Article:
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The Truth About 4Wheel Drive/ 87' Ford F150 V8

My son has an 87 F150 with Locking Hubs,the manual says to leave the 4wheel in 2high or low(not sure).

Says in neutral it will roll.

I thought you shouls leave it in neutral when not in use

No, put it in first gear with the parking break on. This will prevent it from rolling. Interesting story on Car Talk a couple of years ago of someone who parked their stick shift car on a flat driveway. Left it in neutral without the parking brake. Some backed into it doing about 1 or 2 mph. That was enough to send it out of the driveway, across the street, over an embankment and into a ditch.

If it’s in 2 high, the 4WD is not in use. The 2 means two wheel drive. Don’t go against the owner’s manual. It’s there to teach everybody, but it is especially intended to teach those who are starting from square one. Good thing you read it.

Use 2-high pretty much all of the time. Use 4-high in completely slippery conditions, such as snow COVERED roads or mud. If you don’t know when to use 4-low, you probably don’t need it. The “neutral” position is just a place holder-- I can’t think of a single situation in which you would need it.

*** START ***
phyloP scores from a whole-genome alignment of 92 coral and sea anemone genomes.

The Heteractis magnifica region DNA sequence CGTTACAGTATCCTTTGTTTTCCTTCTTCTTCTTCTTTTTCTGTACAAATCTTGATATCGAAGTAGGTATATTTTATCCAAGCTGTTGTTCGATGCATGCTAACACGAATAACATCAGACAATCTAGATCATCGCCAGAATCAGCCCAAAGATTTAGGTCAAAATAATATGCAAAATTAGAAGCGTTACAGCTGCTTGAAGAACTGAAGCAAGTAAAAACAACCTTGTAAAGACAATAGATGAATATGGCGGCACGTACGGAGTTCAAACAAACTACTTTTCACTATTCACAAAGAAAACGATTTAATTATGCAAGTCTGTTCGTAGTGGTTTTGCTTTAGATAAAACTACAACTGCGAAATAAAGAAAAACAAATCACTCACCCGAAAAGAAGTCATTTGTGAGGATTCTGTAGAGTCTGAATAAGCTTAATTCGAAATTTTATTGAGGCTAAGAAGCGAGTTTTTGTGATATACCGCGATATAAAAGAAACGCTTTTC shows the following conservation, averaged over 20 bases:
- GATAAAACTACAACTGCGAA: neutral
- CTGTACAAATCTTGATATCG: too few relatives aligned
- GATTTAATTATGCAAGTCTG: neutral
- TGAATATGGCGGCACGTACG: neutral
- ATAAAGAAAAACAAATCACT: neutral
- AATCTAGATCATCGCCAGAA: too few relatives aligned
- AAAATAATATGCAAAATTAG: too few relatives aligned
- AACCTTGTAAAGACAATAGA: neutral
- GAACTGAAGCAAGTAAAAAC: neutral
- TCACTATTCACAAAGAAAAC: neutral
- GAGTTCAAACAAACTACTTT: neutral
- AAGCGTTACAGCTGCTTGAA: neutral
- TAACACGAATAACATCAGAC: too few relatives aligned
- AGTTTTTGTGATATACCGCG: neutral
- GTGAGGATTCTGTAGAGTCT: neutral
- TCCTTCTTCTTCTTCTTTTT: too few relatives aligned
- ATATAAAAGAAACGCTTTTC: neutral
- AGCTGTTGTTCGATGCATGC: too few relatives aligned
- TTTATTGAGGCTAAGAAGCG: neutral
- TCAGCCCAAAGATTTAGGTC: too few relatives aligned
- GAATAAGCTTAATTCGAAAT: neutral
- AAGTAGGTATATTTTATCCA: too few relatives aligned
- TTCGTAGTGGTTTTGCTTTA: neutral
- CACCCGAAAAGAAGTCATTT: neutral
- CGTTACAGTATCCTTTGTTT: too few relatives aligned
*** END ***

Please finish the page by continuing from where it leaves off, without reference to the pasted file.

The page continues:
Leave the hubs unlocked and leave it in 2H unless you absolutely need the 4wd-- using it on dry pavement will damage the transfer case.

The transfer case in neutral will completely disconnect the front and rear axles from the engine. This means the parking prong in an automatic transmission or using first gear in a manual for engine-compression holding will not work. The main purpose for the neutral gear selection in the transfer case is to ‘free wheel’ the truck to prevent damage when having to get pulled or towed. This is so that the front and rear axles can move independently of each other and a very expensive engine and transmission.

My wife and I use to own a Suzuki Sidekick 4WD. Suzuki designed the transfer case so that you can tow it behind an RV with all 4 wheels on the ground and with the T-case in neutral without damaging anything. But, I doubt you can do that with a big F-150.

BTW, you should leave the transfer case in 2WD unless your off-road or on snow and ice or other slippery conditions. Using 4WD High or Low on dry pavement will put the axles in a bind, and damage something expensive.

I wasn’t sure with the truck being an automatic.

My son has read the whole thing from back to front and has asked me many questions since that I can’t answer.
I’m not a mechanic and never owned a 4x4.

Ah, that makes sense, but with a manual transmission does the transfer case neutral have any advantage over the gearbox neutral?

My GM manual says to use only the neutral position on the transfer case 4x4 when towing. Keep it in 2 wheel high on solid surfaces,and 4 hi in snow,mud,etc.